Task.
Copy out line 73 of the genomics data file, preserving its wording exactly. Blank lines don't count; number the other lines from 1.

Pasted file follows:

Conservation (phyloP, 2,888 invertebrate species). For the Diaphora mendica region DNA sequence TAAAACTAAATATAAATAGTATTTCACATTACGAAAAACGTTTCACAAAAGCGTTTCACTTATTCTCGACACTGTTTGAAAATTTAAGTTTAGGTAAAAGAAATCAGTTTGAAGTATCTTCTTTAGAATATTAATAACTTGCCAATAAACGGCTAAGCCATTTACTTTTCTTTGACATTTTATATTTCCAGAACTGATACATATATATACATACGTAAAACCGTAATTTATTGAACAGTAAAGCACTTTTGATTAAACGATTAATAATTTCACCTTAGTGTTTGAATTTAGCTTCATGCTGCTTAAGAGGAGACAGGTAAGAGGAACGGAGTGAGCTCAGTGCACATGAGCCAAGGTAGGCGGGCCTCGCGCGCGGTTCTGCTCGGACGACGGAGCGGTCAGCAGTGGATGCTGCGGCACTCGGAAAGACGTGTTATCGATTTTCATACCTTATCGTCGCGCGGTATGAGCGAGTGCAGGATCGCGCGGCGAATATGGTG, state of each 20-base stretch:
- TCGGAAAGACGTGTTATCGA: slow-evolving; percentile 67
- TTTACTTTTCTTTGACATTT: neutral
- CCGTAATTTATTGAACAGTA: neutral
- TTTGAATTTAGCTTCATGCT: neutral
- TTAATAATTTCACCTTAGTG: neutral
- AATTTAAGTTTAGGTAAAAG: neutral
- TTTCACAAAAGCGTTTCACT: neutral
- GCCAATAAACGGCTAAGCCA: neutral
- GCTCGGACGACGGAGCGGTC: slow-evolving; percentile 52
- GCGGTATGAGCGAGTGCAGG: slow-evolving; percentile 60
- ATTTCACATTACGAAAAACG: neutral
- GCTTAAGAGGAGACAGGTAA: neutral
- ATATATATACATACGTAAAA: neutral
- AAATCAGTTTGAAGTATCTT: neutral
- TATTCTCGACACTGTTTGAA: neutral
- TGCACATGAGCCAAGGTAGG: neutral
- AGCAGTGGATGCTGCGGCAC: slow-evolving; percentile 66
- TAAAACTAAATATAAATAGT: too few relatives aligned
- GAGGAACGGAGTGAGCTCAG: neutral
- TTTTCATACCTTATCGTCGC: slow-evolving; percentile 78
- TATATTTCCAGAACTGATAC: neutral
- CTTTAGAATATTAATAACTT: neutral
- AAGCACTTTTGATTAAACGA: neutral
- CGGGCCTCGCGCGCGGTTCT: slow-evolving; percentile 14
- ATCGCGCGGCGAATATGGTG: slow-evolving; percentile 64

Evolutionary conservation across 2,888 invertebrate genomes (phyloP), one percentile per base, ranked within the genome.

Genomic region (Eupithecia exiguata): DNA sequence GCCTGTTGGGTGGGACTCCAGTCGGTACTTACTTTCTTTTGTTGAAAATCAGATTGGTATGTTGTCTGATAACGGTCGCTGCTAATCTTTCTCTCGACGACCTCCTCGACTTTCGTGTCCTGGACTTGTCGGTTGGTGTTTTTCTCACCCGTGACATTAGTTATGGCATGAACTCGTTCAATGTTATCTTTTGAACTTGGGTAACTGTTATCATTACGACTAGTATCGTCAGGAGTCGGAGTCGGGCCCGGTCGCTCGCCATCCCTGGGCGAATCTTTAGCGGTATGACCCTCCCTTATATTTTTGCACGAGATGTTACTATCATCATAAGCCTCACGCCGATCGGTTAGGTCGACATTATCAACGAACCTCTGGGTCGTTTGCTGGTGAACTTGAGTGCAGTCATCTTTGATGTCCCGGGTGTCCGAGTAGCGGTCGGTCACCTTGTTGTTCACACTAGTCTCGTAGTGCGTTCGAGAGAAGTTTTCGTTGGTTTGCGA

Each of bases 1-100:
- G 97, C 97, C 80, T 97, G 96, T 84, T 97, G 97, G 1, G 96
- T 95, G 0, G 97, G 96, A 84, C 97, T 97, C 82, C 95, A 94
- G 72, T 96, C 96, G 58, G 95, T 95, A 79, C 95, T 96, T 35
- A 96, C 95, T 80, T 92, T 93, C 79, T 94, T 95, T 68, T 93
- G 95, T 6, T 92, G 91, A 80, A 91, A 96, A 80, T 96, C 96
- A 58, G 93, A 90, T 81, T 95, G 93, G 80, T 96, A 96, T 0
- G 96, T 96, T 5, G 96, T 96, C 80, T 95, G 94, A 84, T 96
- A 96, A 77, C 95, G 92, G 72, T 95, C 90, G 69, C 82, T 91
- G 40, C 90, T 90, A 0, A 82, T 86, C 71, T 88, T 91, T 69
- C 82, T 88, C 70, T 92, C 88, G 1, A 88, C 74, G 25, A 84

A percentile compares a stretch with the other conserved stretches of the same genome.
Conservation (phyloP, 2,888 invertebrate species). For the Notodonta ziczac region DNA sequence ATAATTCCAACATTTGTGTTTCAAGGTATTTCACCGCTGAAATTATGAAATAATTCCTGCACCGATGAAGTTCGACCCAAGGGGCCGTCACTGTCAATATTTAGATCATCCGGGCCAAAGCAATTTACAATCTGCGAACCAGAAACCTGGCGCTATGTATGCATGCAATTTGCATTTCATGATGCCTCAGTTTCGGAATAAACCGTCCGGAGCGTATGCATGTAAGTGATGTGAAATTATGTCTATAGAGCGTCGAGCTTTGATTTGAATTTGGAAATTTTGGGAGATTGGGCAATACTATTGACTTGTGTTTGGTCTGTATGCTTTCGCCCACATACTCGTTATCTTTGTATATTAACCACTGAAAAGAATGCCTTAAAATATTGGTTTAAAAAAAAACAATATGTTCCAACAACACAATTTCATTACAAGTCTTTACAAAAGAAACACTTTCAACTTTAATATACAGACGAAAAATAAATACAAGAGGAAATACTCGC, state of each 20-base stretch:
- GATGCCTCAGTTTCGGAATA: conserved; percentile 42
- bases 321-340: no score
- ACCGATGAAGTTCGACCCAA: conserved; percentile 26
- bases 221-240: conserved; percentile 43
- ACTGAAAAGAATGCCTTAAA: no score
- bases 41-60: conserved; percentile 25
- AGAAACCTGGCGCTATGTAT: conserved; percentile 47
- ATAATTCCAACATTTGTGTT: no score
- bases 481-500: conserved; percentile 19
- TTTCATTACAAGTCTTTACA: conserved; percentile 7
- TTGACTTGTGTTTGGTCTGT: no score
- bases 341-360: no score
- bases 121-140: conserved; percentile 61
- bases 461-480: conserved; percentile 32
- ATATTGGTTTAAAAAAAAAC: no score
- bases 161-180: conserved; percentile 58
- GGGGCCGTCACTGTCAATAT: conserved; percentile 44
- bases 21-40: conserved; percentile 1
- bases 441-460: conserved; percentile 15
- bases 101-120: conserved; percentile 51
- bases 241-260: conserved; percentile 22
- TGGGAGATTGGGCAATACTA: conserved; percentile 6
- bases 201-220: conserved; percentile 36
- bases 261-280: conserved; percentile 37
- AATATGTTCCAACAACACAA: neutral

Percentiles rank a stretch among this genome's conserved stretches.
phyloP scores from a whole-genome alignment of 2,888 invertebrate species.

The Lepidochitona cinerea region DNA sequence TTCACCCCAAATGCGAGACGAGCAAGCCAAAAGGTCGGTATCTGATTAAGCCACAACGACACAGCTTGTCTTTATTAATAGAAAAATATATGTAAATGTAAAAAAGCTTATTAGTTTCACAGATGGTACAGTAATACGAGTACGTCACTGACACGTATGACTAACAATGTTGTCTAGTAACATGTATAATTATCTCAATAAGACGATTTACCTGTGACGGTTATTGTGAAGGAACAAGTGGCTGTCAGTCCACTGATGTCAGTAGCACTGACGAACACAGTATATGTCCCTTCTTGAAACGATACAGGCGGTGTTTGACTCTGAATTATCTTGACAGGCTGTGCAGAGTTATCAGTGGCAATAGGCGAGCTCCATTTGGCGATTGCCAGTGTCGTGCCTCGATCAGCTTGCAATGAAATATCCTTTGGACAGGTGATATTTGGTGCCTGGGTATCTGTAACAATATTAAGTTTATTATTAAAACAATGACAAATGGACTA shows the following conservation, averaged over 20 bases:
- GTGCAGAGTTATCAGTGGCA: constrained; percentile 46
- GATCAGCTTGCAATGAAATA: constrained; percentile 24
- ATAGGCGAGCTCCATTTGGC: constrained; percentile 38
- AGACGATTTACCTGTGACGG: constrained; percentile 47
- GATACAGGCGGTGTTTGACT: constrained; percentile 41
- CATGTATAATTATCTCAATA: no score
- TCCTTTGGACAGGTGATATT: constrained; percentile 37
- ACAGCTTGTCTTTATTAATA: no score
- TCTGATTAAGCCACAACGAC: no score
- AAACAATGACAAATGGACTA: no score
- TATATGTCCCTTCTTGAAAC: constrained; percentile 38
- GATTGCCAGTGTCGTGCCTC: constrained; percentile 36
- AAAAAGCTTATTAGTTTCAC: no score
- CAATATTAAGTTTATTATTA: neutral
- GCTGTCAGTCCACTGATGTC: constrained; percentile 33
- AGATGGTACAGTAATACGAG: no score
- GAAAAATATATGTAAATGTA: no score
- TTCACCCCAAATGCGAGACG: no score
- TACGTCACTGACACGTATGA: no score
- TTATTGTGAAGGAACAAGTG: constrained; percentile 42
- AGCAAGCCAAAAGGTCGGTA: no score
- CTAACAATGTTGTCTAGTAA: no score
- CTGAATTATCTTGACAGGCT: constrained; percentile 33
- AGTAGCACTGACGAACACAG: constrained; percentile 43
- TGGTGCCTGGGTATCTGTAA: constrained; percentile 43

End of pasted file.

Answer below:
- AGACGATTTACCTGTGACGG: constrained; percentile 47